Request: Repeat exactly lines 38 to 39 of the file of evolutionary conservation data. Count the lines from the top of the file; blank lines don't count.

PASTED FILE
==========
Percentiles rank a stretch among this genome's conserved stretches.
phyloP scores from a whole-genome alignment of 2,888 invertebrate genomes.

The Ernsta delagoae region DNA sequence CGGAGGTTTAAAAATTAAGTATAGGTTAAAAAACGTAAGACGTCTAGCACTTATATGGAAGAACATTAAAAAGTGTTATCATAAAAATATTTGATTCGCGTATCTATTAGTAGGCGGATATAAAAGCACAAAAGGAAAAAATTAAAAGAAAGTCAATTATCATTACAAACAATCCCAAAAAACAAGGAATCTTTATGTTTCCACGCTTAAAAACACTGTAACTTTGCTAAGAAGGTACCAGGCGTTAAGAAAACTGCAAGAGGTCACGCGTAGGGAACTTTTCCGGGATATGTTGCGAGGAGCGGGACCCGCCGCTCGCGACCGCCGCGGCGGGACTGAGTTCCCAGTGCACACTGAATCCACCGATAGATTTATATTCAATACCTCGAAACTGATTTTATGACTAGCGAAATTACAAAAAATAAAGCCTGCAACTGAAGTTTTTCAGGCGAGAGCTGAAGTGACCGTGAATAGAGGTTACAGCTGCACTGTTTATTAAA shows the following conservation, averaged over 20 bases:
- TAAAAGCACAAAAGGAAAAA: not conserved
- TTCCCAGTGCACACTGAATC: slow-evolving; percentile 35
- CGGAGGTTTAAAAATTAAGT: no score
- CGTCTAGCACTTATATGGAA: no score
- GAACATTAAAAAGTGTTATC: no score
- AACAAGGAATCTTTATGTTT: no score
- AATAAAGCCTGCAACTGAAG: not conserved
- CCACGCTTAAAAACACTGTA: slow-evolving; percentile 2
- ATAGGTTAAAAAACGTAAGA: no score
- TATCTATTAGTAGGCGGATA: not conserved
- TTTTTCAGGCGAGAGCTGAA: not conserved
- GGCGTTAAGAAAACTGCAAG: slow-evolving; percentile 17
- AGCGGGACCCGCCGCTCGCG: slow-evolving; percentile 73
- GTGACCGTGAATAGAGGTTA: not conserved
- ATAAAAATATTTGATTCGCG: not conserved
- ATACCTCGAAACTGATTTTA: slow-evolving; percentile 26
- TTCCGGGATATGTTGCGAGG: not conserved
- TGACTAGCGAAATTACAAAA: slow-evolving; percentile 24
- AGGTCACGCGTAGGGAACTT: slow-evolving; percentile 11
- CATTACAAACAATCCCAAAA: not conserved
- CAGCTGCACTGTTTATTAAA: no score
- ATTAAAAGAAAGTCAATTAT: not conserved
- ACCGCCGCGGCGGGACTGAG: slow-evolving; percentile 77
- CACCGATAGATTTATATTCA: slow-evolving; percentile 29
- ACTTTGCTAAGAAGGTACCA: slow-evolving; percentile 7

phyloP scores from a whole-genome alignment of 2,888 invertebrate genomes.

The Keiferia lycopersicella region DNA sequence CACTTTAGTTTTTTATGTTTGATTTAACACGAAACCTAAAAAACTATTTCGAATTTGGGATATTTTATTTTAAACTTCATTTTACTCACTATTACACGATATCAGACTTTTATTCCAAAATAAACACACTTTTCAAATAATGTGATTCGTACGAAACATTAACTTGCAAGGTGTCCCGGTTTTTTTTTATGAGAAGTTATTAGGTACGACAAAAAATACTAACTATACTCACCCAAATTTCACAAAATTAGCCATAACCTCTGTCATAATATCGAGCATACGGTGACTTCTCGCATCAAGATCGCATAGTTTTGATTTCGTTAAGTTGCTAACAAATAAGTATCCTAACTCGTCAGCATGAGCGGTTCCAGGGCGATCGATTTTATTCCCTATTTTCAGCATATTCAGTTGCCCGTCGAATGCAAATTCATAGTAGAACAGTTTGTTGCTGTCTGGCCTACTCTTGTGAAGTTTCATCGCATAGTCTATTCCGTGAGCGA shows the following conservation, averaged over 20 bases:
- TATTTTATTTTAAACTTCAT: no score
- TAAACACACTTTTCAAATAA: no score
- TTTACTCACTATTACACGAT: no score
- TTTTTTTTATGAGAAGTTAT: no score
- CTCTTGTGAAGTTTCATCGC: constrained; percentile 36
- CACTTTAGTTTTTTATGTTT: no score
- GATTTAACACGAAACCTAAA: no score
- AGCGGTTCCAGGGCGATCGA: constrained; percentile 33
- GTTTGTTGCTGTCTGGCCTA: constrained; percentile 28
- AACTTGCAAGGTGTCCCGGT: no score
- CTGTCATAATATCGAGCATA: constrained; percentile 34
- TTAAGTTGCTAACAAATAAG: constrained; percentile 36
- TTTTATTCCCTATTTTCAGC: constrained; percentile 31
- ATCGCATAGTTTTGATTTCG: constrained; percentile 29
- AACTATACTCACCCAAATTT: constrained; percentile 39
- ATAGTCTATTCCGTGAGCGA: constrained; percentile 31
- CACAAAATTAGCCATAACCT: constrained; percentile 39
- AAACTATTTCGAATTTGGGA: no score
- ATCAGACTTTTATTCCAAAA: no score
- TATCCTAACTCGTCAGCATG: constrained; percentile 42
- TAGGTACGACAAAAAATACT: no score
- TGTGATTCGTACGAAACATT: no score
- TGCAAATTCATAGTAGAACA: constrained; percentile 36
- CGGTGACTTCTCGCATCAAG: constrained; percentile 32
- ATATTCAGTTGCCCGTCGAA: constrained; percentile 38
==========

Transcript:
- AGCGGTTCCAGGGCGATCGA: constrained; percentile 33
- GTTTGTTGCTGTCTGGCCTA: constrained; percentile 28